Borders MP and Secretary of State for Scotland Michael Moore and Scotland’s First Minister, Alex Salmond had their first meeting earlier this week to discuss the Scottish Government’s independence referendum.
Following the meeting, Mr Moore described the talks as a “useful start” although he said there is “still some way to travel” before the UK and Scottish Governments can reach agreement on the detail of the referendum.
Mr Salmond’s view of the meeting was that there was “some progress” but that there are still “key points of disagreement”.
Mr Moore said officials from both governments would now discuss the option of using a Section 30 Order, approved by the UK and Scottish Parliaments, in order to put the referendum on a proper legal footing. He added, however, that there were important issues such as the timing of the referendum and the need for a single question on the ballot paper and the franchise where the two governments do not agree.
Following the meeting in Edinburgh, Mr Moore said:“The talks were helpful and both sides are keen to sort out the referendum process as quickly as possible so that we can get on to the real debate on Scotland’s future.
“Having said that, this is the most important decision Scotland will ever make so we need to ensure the referendum is legal, fair and decisive.
“There is no question that we still have some way to travel to reach agreement on some important aspects of the referendum. I am still not convinced that the people of Scotland should have to wait nearly three years to have their say on independence. It is a long time until autumn 2014 and I am yet to hear a good reason why we should have to wait so long.
“I also believe that an independence referendum should be a straight question on independence. Whether Scotland should be part of the UK is the issue we are dealing with. I want the people of Scotland to be asked a straight question, fairly and clearly, whether Scotland should be independent or remain part of the UK.
“The UK Government is also not persuaded that we should start changing the referendum rules to allow 16 and 17 year olds to vote. Our view is that the electorate that elects the Scottish Parliament should be the same one that votes in the referendum.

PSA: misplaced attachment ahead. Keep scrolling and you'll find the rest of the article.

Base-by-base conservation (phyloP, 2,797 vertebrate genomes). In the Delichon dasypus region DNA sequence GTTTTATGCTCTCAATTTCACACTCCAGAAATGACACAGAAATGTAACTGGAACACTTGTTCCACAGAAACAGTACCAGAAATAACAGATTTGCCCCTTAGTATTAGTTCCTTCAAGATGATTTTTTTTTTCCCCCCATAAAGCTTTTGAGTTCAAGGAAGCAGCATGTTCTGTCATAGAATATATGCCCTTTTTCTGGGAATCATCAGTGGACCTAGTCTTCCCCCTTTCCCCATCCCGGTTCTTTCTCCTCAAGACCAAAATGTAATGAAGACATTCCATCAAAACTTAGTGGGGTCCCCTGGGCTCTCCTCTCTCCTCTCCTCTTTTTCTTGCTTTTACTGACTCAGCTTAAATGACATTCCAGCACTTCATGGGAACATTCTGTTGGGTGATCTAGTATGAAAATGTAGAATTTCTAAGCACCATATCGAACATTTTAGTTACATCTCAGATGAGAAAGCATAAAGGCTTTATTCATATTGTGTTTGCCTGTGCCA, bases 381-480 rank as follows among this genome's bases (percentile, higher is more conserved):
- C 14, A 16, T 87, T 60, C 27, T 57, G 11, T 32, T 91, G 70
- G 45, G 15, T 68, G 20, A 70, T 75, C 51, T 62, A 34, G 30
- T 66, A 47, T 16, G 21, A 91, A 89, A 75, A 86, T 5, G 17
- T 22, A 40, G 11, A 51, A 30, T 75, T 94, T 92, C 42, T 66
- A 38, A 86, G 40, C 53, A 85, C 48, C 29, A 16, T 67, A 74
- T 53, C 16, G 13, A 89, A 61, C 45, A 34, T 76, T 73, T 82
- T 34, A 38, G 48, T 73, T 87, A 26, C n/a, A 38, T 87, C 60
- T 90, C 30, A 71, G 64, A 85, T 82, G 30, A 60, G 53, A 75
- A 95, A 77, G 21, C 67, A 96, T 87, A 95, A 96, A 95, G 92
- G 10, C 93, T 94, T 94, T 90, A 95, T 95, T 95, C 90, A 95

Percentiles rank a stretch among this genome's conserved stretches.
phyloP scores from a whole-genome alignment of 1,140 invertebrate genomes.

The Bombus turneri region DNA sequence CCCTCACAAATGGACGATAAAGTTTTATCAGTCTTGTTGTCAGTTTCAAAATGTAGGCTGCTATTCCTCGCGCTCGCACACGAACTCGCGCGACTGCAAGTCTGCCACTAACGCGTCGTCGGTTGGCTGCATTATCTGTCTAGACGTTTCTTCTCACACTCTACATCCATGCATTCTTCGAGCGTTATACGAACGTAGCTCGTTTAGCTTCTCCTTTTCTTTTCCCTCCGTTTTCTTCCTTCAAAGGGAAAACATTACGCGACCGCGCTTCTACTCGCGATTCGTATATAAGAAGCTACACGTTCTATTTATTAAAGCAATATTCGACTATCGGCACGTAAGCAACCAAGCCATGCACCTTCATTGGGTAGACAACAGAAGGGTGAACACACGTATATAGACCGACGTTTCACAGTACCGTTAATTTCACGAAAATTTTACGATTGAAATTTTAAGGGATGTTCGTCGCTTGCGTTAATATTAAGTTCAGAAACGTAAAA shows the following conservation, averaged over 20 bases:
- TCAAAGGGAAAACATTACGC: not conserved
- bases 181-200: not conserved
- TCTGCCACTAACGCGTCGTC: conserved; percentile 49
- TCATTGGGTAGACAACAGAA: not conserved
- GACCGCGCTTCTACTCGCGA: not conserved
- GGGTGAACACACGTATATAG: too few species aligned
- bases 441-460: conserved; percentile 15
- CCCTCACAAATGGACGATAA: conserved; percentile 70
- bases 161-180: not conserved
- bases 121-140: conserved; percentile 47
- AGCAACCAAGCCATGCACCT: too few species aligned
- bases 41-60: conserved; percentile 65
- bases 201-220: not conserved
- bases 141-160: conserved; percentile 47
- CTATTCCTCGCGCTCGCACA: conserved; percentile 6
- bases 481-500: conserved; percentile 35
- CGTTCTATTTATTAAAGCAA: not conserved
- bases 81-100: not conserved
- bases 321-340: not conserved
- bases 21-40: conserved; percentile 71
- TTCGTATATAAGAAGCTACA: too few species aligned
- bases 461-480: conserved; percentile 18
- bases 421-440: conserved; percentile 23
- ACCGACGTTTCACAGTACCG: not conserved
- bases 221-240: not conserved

“It is in everyone’s interests that both of Scotland’s governments work together to agree a referendum that is legal, fair and decisive. We need a process and outcome that is fair for all of Scotland and that is what we’re committed to achieving.
“I am also urging Borderers to take part in the UK Government’s consultation on the referendum to make their views heard and ensure this is a referendum made in Scotland, for the people of Scotland.”
After the meeting the First Minister said: “The meeting saw some progress, but it also identified the key points of disagreement: one or two questions, and the issue of 16 and 17 year olds voting.
“It was useful to get clarification that the Westminster Government is willing to listen to its consultation on these matters, because the Scottish Government most certainly is. We are favourable to 16 and 17 year olds getting to vote, and we will listen to our consultation.
“I hope that once the consultation process is completed, that will enable us to come to agreement. The voice of the people is key in getting a resolution.
“On the question of the section 30, we have no difficulty with the process. Our difficulty is with the conditionality - the strings attached. If the argument is to offer a section 30 to enable the Scottish Parliament to have a direct question on independence, which is beyond legal challenge that would tend to support the view of the Electoral Reform Society that the section 30 should be offered without strings attached.
“There are different views on the timescales, but no serious argument.”